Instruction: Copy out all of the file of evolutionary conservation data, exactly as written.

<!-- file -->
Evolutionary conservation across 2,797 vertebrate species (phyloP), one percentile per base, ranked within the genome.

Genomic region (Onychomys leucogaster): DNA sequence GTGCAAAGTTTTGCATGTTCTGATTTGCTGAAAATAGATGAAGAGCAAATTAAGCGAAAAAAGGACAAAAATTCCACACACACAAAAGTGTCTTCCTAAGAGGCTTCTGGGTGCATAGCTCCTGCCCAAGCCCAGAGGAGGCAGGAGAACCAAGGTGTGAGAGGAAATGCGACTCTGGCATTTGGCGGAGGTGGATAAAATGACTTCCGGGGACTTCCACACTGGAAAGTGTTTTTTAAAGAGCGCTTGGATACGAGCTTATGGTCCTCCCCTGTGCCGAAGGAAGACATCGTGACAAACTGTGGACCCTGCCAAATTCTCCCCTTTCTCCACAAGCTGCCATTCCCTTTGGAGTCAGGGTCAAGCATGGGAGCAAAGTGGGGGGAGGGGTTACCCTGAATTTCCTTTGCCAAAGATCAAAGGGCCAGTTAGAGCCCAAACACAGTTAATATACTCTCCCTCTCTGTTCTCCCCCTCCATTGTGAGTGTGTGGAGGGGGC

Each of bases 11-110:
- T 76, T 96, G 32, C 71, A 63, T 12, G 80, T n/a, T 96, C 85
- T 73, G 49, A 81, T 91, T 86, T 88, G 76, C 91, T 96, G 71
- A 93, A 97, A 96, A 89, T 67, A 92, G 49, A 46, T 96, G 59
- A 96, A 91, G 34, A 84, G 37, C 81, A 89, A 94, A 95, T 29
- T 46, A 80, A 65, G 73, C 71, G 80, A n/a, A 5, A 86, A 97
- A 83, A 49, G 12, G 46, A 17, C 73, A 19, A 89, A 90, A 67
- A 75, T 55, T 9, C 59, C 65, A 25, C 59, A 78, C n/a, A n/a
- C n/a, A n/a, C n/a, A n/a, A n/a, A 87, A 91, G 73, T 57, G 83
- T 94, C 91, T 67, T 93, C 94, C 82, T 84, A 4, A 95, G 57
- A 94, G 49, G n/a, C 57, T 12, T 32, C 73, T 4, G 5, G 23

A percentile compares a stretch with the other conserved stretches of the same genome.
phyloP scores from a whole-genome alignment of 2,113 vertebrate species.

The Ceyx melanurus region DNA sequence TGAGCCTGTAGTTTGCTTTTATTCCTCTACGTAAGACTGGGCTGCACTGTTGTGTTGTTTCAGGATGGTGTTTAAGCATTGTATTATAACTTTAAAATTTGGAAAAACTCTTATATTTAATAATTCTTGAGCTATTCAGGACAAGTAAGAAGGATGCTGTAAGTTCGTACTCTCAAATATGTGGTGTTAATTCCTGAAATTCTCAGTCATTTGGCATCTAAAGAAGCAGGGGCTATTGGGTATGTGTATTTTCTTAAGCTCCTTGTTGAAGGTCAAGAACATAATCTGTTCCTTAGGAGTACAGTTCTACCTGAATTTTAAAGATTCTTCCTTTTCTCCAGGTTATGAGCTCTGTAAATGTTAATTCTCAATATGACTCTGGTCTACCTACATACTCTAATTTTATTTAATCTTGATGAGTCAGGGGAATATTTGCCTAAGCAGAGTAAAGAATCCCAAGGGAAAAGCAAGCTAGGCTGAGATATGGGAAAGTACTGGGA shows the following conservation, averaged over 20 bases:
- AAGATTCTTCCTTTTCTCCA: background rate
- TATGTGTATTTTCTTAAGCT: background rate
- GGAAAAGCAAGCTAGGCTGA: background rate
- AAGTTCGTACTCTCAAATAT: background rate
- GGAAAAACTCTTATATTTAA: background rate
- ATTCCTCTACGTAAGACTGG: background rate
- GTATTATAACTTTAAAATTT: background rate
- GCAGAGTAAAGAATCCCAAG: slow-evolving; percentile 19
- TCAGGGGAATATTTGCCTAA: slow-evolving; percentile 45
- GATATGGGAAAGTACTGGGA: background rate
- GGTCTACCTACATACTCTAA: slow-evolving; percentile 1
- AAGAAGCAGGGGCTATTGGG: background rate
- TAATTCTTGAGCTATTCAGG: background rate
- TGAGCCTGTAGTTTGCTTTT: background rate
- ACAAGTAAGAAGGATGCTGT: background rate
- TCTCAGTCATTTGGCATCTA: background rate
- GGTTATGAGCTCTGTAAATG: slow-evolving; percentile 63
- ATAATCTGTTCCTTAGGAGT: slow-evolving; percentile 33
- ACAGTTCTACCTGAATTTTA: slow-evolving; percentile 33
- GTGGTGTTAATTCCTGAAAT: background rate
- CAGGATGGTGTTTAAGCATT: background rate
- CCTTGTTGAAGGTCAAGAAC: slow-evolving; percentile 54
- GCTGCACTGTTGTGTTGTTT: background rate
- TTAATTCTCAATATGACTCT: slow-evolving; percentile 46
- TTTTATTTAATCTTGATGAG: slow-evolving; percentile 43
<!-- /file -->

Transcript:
Evolutionary conservation across 2,797 vertebrate species (phyloP), one percentile per base, ranked within the genome.

Genomic region (Onychomys leucogaster): DNA sequence GTGCAAAGTTTTGCATGTTCTGATTTGCTGAAAATAGATGAAGAGCAAATTAAGCGAAAAAAGGACAAAAATTCCACACACACAAAAGTGTCTTCCTAAGAGGCTTCTGGGTGCATAGCTCCTGCCCAAGCCCAGAGGAGGCAGGAGAACCAAGGTGTGAGAGGAAATGCGACTCTGGCATTTGGCGGAGGTGGATAAAATGACTTCCGGGGACTTCCACACTGGAAAGTGTTTTTTAAAGAGCGCTTGGATACGAGCTTATGGTCCTCCCCTGTGCCGAAGGAAGACATCGTGACAAACTGTGGACCCTGCCAAATTCTCCCCTTTCTCCACAAGCTGCCATTCCCTTTGGAGTCAGGGTCAAGCATGGGAGCAAAGTGGGGGGAGGGGTTACCCTGAATTTCCTTTGCCAAAGATCAAAGGGCCAGTTAGAGCCCAAACACAGTTAATATACTCTCCCTCTCTGTTCTCCCCCTCCATTGTGAGTGTGTGGAGGGGGC

Each of bases 11-110:
- T 76, T 96, G 32, C 71, A 63, T 12, G 80, T n/a, T 96, C 85
- T 73, G 49, A 81, T 91, T 86, T 88, G 76, C 91, T 96, G 71
- A 93, A 97, A 96, A 89, T 67, A 92, G 49, A 46, T 96, G 59
- A 96, A 91, G 34, A 84, G 37, C 81, A 89, A 94, A 95, T 29
- T 46, A 80, A 65, G 73, C 71, G 80, A n/a, A 5, A 86, A 97
- A 83, A 49, G 12, G 46, A 17, C 73, A 19, A 89, A 90, A 67
- A 75, T 55, T 9, C 59, C 65, A 25, C 59, A 78, C n/a, A n/a
- C n/a, A n/a, C n/a, A n/a, A n/a, A 87, A 91, G 73, T 57, G 83
- T 94, C 91, T 67, T 93, C 94, C 82, T 84, A 4, A 95, G 57
- A 94, G 49, G n/a, C 57, T 12, T 32, C 73, T 4, G 5, G 23

A percentile compares a stretch with the other conserved stretches of the same genome.
phyloP scores from a whole-genome alignment of 2,113 vertebrate species.

The Ceyx melanurus region DNA sequence TGAGCCTGTAGTTTGCTTTTATTCCTCTACGTAAGACTGGGCTGCACTGTTGTGTTGTTTCAGGATGGTGTTTAAGCATTGTATTATAACTTTAAAATTTGGAAAAACTCTTATATTTAATAATTCTTGAGCTATTCAGGACAAGTAAGAAGGATGCTGTAAGTTCGTACTCTCAAATATGTGGTGTTAATTCCTGAAATTCTCAGTCATTTGGCATCTAAAGAAGCAGGGGCTATTGGGTATGTGTATTTTCTTAAGCTCCTTGTTGAAGGTCAAGAACATAATCTGTTCCTTAGGAGTACAGTTCTACCTGAATTTTAAAGATTCTTCCTTTTCTCCAGGTTATGAGCTCTGTAAATGTTAATTCTCAATATGACTCTGGTCTACCTACATACTCTAATTTTATTTAATCTTGATGAGTCAGGGGAATATTTGCCTAAGCAGAGTAAAGAATCCCAAGGGAAAAGCAAGCTAGGCTGAGATATGGGAAAGTACTGGGA shows the following conservation, averaged over 20 bases:
- AAGATTCTTCCTTTTCTCCA: background rate
- TATGTGTATTTTCTTAAGCT: background rate
- GGAAAAGCAAGCTAGGCTGA: background rate
- AAGTTCGTACTCTCAAATAT: background rate
- GGAAAAACTCTTATATTTAA: background rate
- ATTCCTCTACGTAAGACTGG: background rate
- GTATTATAACTTTAAAATTT: background rate
- GCAGAGTAAAGAATCCCAAG: slow-evolving; percentile 19
- TCAGGGGAATATTTGCCTAA: slow-evolving; percentile 45
- GATATGGGAAAGTACTGGGA: background rate
- GGTCTACCTACATACTCTAA: slow-evolving; percentile 1
- AAGAAGCAGGGGCTATTGGG: background rate
- TAATTCTTGAGCTATTCAGG: background rate
- TGAGCCTGTAGTTTGCTTTT: background rate
- ACAAGTAAGAAGGATGCTGT: background rate
- TCTCAGTCATTTGGCATCTA: background rate
- GGTTATGAGCTCTGTAAATG: slow-evolving; percentile 63
- ATAATCTGTTCCTTAGGAGT: slow-evolving; percentile 33
- ACAGTTCTACCTGAATTTTA: slow-evolving; percentile 33
- GTGGTGTTAATTCCTGAAAT: background rate
- CAGGATGGTGTTTAAGCATT: background rate
- CCTTGTTGAAGGTCAAGAAC: slow-evolving; percentile 54
- GCTGCACTGTTGTGTTGTTT: background rate
- TTAATTCTCAATATGACTCT: slow-evolving; percentile 46
- TTTTATTTAATCTTGATGAG: slow-evolving; percentile 43